Downstream shuttle planning: CLFs, AMS noted, MAF working on extra ETs

by Chris Bergin

Shuttle managers have made extensive changes to their 2010 launch schedule ambitions, with the “inclusion” of STS-134 as an additional flight. Meanwhile, three additional External Tanks being worked on at the Michoud Assembly Facility (MAF) in pre-emption of a shuttle extension.

STS-133 and STS-134:

According to planning documents on L2, STS-133 will now carry a Multi-Purpose Logistics Module (MPLM), while the “additional flight” of STS-134 – which is planning to carry the Alpha Magnetic Spectrometer (AMS), pending funding – continues to solidify its place in the forward planning.

The Space Shuttle Program (SSP) manifests are planning documents, created by the Flight Assignment Working Group (FAWG), which are used to work out requirements ahead of being baselined into the schedule.

The missions then undergo a series of reviews via the Program Requirements Control Board (PRCB), notably the Flight Definition and Requirements Directive (FDRD) review, as they officially line up in the shuttle schedule.

Neither STS-133 or STS-134 have moved into that baselining stage, with STS-131 the latest mission heading to the FDRD – meaning they are not yet official missions.

NASA and the contractor groups such as the United Space Alliance (USA) work off several schedules/manifests, in order to prepare flow timelines and create “need by” dates for the hardware that will fly on that particular mission, should that mission become baselined into the schedule.

STS-134, which first appeared on the FAWG manifest last year as the LON (Launch On Need) flight for STS-133, has now become the AMS (Alpha Magnetic Spectrometer) flight on all three planning documents (FAWG, STS and ISS launch schedule, and USA’s ISS/STS and Eastern Range schedule – see left, available on L2).

According to those planning documents, STS-134 will fly with Discovery, on a NET (No Earlier Than) September 16, with AMS-02 and EXPRESS Logistics Carrier-4 (ELC). It may also include the Remotely Operable Electrical Umbilical-755 (ROEU), which is also gains a place in the planning document on STS-132 and STS-133.

STS-133 also changes from carrying two ELCs, to just one (ELC-3), with a MPLM – likely to be Leonardo – making up the vacant payload space/mass.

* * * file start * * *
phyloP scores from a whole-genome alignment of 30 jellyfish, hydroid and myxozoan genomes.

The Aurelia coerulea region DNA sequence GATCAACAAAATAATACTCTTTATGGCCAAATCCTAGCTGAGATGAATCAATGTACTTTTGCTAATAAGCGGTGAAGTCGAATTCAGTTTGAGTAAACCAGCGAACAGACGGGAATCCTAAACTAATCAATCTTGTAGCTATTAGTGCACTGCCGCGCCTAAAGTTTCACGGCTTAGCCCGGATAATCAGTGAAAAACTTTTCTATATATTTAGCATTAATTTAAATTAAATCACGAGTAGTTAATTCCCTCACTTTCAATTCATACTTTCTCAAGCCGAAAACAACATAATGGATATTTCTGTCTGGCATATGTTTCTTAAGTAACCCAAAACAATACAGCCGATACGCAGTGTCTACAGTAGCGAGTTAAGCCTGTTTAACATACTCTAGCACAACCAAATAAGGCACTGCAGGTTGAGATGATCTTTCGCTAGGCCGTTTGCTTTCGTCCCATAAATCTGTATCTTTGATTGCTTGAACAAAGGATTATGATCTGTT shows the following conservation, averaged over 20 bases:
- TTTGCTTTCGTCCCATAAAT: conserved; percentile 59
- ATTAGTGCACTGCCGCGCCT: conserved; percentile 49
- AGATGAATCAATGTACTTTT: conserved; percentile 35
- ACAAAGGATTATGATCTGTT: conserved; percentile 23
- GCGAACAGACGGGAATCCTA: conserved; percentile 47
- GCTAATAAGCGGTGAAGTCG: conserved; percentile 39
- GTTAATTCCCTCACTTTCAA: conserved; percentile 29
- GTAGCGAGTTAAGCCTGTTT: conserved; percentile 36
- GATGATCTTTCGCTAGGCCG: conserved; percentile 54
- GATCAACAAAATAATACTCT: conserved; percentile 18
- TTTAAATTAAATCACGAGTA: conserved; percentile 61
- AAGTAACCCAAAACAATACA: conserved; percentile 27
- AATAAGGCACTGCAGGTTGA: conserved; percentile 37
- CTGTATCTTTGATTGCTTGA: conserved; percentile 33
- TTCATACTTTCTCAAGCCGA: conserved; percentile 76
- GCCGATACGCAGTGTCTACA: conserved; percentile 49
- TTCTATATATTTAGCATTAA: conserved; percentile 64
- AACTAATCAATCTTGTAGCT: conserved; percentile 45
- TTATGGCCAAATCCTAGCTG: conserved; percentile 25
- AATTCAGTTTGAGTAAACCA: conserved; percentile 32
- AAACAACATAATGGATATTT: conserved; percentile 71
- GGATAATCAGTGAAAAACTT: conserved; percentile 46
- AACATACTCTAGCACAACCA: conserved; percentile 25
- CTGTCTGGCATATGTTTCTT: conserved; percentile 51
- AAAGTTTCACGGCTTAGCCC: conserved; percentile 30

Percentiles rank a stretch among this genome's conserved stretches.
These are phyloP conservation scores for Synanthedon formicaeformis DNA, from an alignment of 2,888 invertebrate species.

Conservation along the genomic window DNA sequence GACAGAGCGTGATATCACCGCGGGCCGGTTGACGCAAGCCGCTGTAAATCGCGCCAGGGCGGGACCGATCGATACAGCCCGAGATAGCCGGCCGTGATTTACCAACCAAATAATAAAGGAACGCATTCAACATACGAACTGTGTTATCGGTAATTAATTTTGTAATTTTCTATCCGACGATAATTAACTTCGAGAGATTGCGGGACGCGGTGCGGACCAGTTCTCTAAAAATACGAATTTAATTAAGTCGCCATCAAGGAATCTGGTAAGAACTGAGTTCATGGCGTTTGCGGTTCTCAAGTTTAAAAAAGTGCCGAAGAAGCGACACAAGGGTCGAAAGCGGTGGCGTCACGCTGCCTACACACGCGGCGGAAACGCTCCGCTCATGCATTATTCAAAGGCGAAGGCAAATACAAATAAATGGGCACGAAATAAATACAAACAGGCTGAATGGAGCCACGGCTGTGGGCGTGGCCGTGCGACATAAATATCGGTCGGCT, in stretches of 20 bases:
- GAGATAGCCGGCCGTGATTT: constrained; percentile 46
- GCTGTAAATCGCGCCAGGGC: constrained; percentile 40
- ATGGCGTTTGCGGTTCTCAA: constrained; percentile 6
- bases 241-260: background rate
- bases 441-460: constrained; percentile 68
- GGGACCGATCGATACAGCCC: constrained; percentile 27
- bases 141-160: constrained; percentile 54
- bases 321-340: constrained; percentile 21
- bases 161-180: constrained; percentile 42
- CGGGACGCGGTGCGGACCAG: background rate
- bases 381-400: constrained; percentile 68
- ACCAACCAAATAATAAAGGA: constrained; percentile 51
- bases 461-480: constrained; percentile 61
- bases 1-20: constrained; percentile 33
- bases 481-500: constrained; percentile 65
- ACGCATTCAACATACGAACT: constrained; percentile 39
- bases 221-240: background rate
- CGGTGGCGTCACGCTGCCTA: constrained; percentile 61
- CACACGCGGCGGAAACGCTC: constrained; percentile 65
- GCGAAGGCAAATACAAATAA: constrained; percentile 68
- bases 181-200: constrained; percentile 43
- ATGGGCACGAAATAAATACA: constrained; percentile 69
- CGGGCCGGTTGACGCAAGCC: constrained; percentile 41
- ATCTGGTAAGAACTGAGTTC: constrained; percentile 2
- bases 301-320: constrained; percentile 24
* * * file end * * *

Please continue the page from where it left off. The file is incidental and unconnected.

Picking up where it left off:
The mission is currently working to a NET of July 29, 2010, flying with Endeavour. Previous manifests in 2008 classed both STS-132 and STS-133 as only CLF (Contingency Logistics Flights), and technically they remain as such until they’ve proceeded through the baselining process.

Funding for STS-134 is yet to be arranged, although strong moves have already taken place at the Government level, which passed the a NASA Authorization Bill in late September of last year. The bill directs NASA to ‘take all necessary steps’ to add STS-134’s delivery of the AMS to the Station.

However, it contains a caveat for the NASA Administrator to cancel the flight within one year of its launch, if it is determined that it will cost significantly more than the existing cost estimate, or that it would create an unacceptable safety risk. In such an event, Congress would then have to reauthorize the flight, or the President would have to certify that it is in the national interest to fly the mission.

MAF’s Additional Tanks:

One old tank and two brand new tanks – all currently unmanifested on the planning documents – are being prepared for the opening salvo of additional flights that would be added in the event of shuttle extension.

Two new tanks have built up part of their aft domes, with “ET-140’s quarter panels for the aft dome are welded up, (and) ET-141’s two aft dome quarter panels welded up,” according to Lockheed Martin/MAF information on L2. “ET-122: Have begun some foam removal activities.”

The confirmation that ET-122 – the tank that was damaged during hurricane Katrina, and subsequently removed from the flight manifest – has returned to production means a total of three additional tanks, post STS-134, are in early stages of processing.

Tooling and floor space plans have also been created, in the event of extension, to ensure they do not conflict with requirements for the production of Constellation hardware.

“Will begin this week to remove 5001 tool (tool that welds the dome door panels into quarter section) following all ET-141 welds,” added the Lockheed Martin/MAF information. “Will pull that tool out to make way for the upper stage for Ares.

“This tool will be replaced by self-reacting friction stir welds should we undertake a Shuttle extension.”

A full status update on shuttle extension will be published on Thursday.

L2 members: All documentation – from which the above article has quoted snippets – is available in full in the related L2 sections, now over 4000 gbs in size.

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